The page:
Disclamer: I have no direct link or indirect link or interaction of anysort with SPW. Today, i am going to recommend you a hybrid publisher solely based on my personal understanding of how book publishing works and the information i have digged in on She Writes Press. You might be wondering if Hybrid-publishing is a better option than Self-Publishing?
The short answer is ‘Yes’. The long answer is ‘Let me take you on a journey of educating yourself about how publishing works’.
Historically there were just two option for getting published.
Traditional Publishing House
The fussy and picky traditional publishers, who paid author upfront and took over the entire process of publishing (editing designing and marketing) the book only to later claim the major chunk of royalties and rights towards author’s intellectual property. Author hardly had a say for his own book. Yet these kind of publishers are most sought after because they are the ‘King Makers’. Haper Collins, Random House, and Scholastic are classic examples.
They are favoured by famous Yog’s law ‘money flows towards the writer’ also translated as ‘dignity lies in author getting paid by publishers’. It is believed that anyone who gets accepted by a traditional publisher will be a big success, which is actually not true and traditional publishers too have their fair share of not-so-successful books in the market.
But there is something off with this system. Frankly, to me it seems broken. Most reputable traditional publishing house will not even touch your manuscript if you do not have an agent. Most agents will not attend to you if you are not previously published by a reputable publisher and have some book awards to your credit. Most awards will not be willing to even nominate an unsolicited book. One gotta start somewhere!
Sensing the broken record of rejections in the field of traditional publishing, a newer discipline arose. An author can fund their way to publication. He himself edits the manuscript, formats it in to a printable book, draws and designs covers and relevant illustrations, then pays to a printer to get the number of copies he thinks he can sell and then markets them all by himself. If you do not possess the skill sets required for all these tasks you heir a freelancer for each task. Summing up all the money you will be paying at every step, it could get very expensive! All this works out well for many, some even have made it big through this process, but statistical numbers are still not promising.
Pay-to-play, print-on-demand and such titles are associated with this side of publishing.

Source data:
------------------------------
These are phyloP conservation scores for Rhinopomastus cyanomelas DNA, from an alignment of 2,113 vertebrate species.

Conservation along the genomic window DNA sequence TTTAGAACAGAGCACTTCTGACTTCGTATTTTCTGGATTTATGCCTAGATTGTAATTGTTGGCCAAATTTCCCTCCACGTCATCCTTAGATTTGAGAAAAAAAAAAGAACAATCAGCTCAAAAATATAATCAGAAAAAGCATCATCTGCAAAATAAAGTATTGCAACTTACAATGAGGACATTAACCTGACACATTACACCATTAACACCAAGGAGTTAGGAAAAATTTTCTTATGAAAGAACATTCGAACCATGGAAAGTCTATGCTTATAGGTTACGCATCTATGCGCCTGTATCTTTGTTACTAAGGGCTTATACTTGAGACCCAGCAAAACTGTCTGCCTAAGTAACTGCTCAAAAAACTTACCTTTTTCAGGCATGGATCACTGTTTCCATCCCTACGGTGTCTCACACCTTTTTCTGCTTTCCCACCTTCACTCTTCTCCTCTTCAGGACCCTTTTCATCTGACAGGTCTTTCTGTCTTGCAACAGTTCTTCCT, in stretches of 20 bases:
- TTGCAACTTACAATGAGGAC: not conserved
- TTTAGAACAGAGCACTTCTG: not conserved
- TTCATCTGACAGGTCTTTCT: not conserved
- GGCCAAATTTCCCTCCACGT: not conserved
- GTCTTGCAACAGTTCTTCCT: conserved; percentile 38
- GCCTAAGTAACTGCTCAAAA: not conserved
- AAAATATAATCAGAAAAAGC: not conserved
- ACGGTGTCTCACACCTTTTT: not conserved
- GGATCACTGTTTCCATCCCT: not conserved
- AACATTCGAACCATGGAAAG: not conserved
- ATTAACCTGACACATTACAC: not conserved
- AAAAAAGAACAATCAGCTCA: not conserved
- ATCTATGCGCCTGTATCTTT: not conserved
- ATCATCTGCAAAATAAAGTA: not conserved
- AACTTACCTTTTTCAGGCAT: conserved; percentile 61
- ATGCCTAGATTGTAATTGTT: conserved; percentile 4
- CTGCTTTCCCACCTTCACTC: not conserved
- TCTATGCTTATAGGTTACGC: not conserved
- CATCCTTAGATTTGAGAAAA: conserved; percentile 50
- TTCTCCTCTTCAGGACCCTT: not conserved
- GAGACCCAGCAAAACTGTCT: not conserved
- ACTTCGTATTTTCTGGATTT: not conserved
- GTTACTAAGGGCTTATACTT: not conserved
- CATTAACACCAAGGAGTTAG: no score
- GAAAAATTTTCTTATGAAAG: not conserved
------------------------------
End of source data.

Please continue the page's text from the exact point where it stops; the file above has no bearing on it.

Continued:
A few businessmen saw the opportunity and started to offer the services all-at-one-stop. There were no filters apply. Anyone who can pay for the expenses and a little commission to the company can get as many as copies as they wish. Authors gets to keep all the rights of their books. But still marketing remained at the hands of author himself. Not many book stores are willing to list such books either. So, although you get your book published, your book might not ‘hit the shelves’ in the literal sense.
In early 1940’s sensing the vulnerability of authors exhausted by rejections from traditional publishers and perplexed by chaos of self publishing, the vultures flew in. This new kind, asked author for huge chunk of money to pay for publishing services and produced a large number of copies of low quality books, with nothing to show for marketing. As they do not accepted books on any merit, they have no belief in the book produced and thus do not bothered with marketing at all. Many vanity publishers were sued by authors while others announced bankruptcy. They are clear cut frauds and scammers. Vintage press and Authors solutions are the classic examples.
Often vanity publishers claim to be subsidiary or self-publishing company. One needs to well research and do a detailed background check up if going with anything other than a reputable traditional publisher.
Allow me to share an excerpt from a blog post by Richard Curtis:
“The line that once sharply separated traditional publishing (“We pay you”) and vanity publishing (“You pay us”) has all but dissolved in this corrosive environment of fabulous riches.’’
The new era is for hybrid publishing, and that’s what exactly She Writes Press (SWP) is doing.
SHE WRITES PRESS